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I am trying to build a TRNG using avalanche breakdown for randomness. I am developing a circuit as looks like this.(https://web.jfet.org/images/rng-circuit.gif)

Before I complete the circuit i wanted to be sure that my transistors generate random voltages. So I tested the avalanche breakdown voltage with a digital multimeter.

this is the circuit that i build and test for.

I checked the voltage from the red points in picture. But when I tested it, there was only a constant voltage of 8V. I thought it should be randomly changing between 8-0 volts. Is this normal ?

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    \$\begingroup\$ Is your multimeter and your eyes fast enough to see the multi MHz changes between 8 and 0V ? \$\endgroup\$ – PlasmaHH Nov 14 '17 at 10:51
  • \$\begingroup\$ ah !! if it is so i wonder this . I will put the voltage changes as a digital input to a Pic microcontroller. In that case , can a pic microcontroller see the changes if it is that fast ? \$\endgroup\$ – Myeou Nov 14 '17 at 11:10
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I checked the voltage from the red points in picture. But when I tested it, there was only a constant voltage of 8V. I thought it should be randomly changing between 8-0 volts. Is this normal ?

Yes that is normal. That part of the circuit (2 NPNs and the 15 kohm resistor) is a noise generator. It uses the randomness of the behavior of electrons in a reverse biased PN junction to generate noise.

That noise is then amplified by the amplifier which is the rest of the circuit (the inverters with DC feedback).

The noise is a very small signal so you cannot expect 0 to 8 V at the red dots. It will be in the order of millivolts AC. Since the NPNs are basically not conducting the resistor sets the DC voltage to 8 V.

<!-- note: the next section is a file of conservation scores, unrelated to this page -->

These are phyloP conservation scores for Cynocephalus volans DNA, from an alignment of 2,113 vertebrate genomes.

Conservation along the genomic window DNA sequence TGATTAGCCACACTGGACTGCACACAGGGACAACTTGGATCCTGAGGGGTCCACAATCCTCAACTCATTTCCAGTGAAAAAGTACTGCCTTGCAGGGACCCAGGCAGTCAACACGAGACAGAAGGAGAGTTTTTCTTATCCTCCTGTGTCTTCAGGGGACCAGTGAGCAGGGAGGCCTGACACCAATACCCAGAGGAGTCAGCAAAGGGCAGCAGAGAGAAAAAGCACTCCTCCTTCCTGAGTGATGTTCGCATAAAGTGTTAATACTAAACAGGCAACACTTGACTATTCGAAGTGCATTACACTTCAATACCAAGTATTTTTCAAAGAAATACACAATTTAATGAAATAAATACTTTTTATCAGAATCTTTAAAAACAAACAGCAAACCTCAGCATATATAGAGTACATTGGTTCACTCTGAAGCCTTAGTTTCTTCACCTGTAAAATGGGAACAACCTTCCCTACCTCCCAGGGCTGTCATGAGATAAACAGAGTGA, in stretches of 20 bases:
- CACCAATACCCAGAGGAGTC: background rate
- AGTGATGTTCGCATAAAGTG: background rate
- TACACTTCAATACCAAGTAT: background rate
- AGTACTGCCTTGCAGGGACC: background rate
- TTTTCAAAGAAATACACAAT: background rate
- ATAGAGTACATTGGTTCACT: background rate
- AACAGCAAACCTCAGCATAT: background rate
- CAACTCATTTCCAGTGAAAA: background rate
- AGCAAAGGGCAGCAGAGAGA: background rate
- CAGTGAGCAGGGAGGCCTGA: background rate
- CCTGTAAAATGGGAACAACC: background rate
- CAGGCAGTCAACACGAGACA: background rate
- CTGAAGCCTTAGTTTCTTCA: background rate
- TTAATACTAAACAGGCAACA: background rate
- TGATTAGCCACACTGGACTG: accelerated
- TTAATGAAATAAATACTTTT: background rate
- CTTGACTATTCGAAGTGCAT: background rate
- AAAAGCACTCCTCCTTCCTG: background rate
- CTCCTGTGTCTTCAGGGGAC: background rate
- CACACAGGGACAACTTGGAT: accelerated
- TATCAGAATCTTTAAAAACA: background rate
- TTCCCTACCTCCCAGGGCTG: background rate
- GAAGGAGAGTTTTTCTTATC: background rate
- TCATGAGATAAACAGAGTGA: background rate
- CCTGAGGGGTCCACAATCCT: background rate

This circuit is also very sensitive to disturbances from outside the circuit for example supply ripple like 50 or 60 Hz from the mains or switching noise from a switching DCDC converter.

So I would not expect a very "mathematically random" signal to come out of this circuit. Depending on what you need, it might suffice though.

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  • \$\begingroup\$ after it is amplified , can it be used as a input for a pic controller ? If yes how can i make it digitize ? If i program the pic for make a digital input read , shall i say 100 times in a second , is it possible to digitize as 1 and 0 ? \$\endgroup\$ – Myeou Nov 14 '17 at 11:22
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    \$\begingroup\$ @Myeou Those are somewhat unrelated follow-up questions and should not go in a comment. If you have more questions, ask a new one. \$\endgroup\$ – pipe Nov 14 '17 at 12:01
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The very first thing you should have done was build the circuit in its original configuration. Only when you knew it worked should you have tried to make changes.

Since the meter says you're getting 8 volts, and your power supply is 8 volts, this is an excellent indication that the circuit is not, in fact, producing noise. If it were, even though the meter would not show the high-frequency operation, it would have showed the average voltage, which would be significantly below 8 volts.

I suggest you do some Googling on avalanche breakdown voltage. Here, for instance you'll see a BC107 set up in breakdown, with a voltage produced of about 8.2 or 8.3 volts. This means that, in an 8-volt circuit, it won't break down at all.

You have not specified the transistor you used, but you should be aware that breakdown voltage for small-signal NPNs can be as high as 9 volts.

So, try building the original circuit first. Once you think it's working, then and only then can you start messing with it.

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